Lubbock women waiting months to see gynecologists

Updated: Jun. 10, 2021 at 10:47 PM CDT
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LUBBOCK, Texas (KCBD) - If you’re a woman in Lubbock, you may have experienced what many others have, waiting months for a check-up at the gynecologist.

Stacy Leatherwood, a family nurse practitioner at Covenant Health, has 17 years of previous experience in women’s health. She says nationwide, there’s a shortage of about 8,000 gynecologists and that number is expected to rise to 22,000 in the next 20 years. Here in Lubbock, the rapid growth exacerbates that shortage.

“It shouldn’t be this hard to get help for something that can be so important to a young woman’s future,” Lubbock mom, Zoey Delashaw said.

After noticing a problem with her IUD, Delashaw knew she needed to go to the doctor, and soon. She made 23 phone calls in one day trying to set up an appointment.

“I probably cried on the phone for 10 of them. I felt so defeated all day long. Everyone just kept telling me no, sending me to another place, call this place, call this place,” Delashaw said.

Leatherwood says the number of women 18 and up in the United States has increased by 22,000 within the past few years. Residency programs for OBGYNs have only increased by 200.

“And I know when you’re calling offices, just trying to set up a regular annual women’s exam, no extending circumstances, there is possibilities of about 8 months to a year that they’re on a waitlist,” Leatherwood said.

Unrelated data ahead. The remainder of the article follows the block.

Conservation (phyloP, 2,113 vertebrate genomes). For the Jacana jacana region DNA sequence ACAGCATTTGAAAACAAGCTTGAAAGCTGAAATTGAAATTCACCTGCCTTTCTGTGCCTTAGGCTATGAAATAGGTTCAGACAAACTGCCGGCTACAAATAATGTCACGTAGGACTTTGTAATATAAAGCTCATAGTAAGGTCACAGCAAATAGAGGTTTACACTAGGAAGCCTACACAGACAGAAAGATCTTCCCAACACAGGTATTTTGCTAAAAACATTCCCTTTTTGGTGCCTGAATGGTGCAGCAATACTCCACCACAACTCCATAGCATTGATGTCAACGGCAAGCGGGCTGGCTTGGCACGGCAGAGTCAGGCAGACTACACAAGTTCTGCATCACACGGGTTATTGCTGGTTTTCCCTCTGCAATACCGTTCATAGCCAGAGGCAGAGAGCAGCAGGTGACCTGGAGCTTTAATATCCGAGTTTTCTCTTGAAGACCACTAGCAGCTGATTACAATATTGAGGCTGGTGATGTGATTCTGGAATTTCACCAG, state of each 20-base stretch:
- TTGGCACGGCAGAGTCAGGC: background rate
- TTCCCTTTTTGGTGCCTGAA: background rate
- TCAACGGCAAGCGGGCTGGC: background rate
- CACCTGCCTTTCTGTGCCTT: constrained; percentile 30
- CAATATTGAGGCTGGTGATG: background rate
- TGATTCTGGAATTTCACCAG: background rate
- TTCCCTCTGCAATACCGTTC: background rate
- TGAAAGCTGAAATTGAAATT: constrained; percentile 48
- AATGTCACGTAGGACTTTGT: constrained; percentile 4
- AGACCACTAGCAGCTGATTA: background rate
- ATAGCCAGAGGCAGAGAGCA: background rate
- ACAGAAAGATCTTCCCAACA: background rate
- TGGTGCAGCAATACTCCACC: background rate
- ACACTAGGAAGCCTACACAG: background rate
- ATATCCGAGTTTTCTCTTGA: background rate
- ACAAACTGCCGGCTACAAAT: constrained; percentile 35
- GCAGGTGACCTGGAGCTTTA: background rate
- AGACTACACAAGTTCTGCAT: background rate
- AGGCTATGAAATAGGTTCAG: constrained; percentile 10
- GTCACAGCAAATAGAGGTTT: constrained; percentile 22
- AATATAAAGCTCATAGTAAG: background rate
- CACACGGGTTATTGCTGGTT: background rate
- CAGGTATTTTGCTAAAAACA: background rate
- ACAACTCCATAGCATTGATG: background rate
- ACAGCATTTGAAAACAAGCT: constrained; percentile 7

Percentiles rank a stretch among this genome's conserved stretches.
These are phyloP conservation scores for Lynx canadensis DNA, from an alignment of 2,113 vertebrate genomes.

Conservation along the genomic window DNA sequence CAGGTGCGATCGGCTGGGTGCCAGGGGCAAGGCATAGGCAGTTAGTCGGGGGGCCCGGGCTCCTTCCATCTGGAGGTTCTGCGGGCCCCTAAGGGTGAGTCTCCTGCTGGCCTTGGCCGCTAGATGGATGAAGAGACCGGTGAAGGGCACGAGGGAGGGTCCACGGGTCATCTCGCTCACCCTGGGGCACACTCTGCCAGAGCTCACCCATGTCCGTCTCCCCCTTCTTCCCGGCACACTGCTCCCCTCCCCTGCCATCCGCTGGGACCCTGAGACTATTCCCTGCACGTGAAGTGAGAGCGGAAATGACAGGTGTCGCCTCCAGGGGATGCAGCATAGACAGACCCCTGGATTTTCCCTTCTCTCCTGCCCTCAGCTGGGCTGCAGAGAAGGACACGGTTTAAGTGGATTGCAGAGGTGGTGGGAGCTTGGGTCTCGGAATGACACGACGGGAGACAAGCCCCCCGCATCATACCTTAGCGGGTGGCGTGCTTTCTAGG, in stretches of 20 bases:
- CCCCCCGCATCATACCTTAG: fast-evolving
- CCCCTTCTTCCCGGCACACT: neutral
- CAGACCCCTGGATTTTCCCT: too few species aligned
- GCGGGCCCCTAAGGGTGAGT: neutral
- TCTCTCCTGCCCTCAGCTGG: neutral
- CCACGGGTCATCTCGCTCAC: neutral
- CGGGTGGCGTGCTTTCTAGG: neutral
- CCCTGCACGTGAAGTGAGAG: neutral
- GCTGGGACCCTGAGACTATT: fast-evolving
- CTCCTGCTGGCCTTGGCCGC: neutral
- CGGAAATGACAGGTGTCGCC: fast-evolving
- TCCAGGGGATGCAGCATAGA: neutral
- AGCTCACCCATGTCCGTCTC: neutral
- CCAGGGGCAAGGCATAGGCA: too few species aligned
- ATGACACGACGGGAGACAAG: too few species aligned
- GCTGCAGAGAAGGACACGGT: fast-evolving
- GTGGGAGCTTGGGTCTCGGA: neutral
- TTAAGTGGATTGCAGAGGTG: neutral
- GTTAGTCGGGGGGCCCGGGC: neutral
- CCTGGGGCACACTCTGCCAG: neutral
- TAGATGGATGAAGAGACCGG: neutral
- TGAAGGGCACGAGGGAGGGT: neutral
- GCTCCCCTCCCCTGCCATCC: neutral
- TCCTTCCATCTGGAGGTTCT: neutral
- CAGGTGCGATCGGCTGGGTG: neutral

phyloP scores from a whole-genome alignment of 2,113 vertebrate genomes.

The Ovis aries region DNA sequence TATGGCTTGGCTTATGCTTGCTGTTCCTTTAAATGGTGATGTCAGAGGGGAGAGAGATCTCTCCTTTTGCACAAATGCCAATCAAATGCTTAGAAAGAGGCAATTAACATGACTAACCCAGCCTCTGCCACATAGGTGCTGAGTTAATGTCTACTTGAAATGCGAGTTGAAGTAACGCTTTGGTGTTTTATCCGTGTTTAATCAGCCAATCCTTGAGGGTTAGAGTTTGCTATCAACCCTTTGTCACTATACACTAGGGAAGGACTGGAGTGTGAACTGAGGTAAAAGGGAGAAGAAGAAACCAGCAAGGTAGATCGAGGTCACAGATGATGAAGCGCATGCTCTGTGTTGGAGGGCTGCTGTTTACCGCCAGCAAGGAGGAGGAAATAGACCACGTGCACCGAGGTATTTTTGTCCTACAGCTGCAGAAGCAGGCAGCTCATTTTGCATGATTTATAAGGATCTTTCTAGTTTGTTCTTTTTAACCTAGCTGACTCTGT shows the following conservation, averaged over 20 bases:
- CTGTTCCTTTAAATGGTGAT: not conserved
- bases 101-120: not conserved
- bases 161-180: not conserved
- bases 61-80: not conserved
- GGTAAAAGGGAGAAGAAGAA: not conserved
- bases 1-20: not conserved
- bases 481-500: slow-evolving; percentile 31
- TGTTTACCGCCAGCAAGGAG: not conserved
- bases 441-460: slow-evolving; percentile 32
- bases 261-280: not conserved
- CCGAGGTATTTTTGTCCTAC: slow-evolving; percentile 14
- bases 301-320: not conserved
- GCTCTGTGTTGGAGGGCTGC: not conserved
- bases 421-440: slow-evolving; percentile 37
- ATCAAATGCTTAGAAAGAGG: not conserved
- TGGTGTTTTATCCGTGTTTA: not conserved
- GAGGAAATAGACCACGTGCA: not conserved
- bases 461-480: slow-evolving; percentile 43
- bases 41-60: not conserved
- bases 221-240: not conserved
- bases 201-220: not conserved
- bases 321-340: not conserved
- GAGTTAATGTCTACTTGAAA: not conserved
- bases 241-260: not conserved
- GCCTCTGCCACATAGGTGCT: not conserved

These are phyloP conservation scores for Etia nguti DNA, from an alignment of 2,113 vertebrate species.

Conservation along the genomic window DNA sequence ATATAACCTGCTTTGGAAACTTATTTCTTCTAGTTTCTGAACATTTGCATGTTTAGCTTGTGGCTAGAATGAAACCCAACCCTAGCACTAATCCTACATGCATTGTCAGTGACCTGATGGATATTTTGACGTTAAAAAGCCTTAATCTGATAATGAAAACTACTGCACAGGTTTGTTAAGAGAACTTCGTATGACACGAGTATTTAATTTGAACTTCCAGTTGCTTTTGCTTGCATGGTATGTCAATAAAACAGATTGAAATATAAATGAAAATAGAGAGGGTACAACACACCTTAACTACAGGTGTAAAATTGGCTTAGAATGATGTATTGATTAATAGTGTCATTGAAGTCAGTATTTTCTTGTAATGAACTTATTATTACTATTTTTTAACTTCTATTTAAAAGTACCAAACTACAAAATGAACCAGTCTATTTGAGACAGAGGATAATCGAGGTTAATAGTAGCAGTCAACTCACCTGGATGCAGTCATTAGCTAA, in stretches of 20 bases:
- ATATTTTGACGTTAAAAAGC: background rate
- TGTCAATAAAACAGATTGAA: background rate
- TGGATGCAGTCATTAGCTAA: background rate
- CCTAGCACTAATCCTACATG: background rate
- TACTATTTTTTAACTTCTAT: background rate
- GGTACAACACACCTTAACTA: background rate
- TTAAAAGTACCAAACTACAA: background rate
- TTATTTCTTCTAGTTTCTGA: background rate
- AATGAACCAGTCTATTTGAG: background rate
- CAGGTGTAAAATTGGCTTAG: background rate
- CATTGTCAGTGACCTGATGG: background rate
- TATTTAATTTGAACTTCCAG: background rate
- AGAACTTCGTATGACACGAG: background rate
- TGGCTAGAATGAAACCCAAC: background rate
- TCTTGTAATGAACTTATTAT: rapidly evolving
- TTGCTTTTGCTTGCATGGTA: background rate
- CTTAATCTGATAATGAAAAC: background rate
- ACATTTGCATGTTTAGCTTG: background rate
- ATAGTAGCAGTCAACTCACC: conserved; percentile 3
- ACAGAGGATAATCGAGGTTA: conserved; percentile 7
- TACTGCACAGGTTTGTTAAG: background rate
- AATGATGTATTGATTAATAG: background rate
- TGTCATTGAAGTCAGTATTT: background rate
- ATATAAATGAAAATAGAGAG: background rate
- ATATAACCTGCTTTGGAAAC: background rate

She’s encouraging women to make an appointment with a nurse practitioner, since their schedules are usually more open.

“So, we never want women to wait for preventative healthcare. Nurse practitioners are definitely trained to be able to do all of these exams. We really take care of patients well and can push them to that next level of care when needed,” Leatherwood said.

Delashaw has an appointment set up in July, but until then, she says it’s a waiting game she doesn’t want to play.

“I have a daughter. I want to have more kids. Me and my fiancé are getting married soon. We want to give her more siblings and it shouldn’t be so hard,” Leatherwood said.

Despite a popular expectation for a boom of “quarantine babies,” Leatherwood says the rate of babies being born has remained steady. She says another factor of the shortage is the rush of people making up for appointments they missed during COVID-19.

Covenant just hired a new OBGYN and nurse practitioner this year, and another OBGYN will join the staff in 2022.

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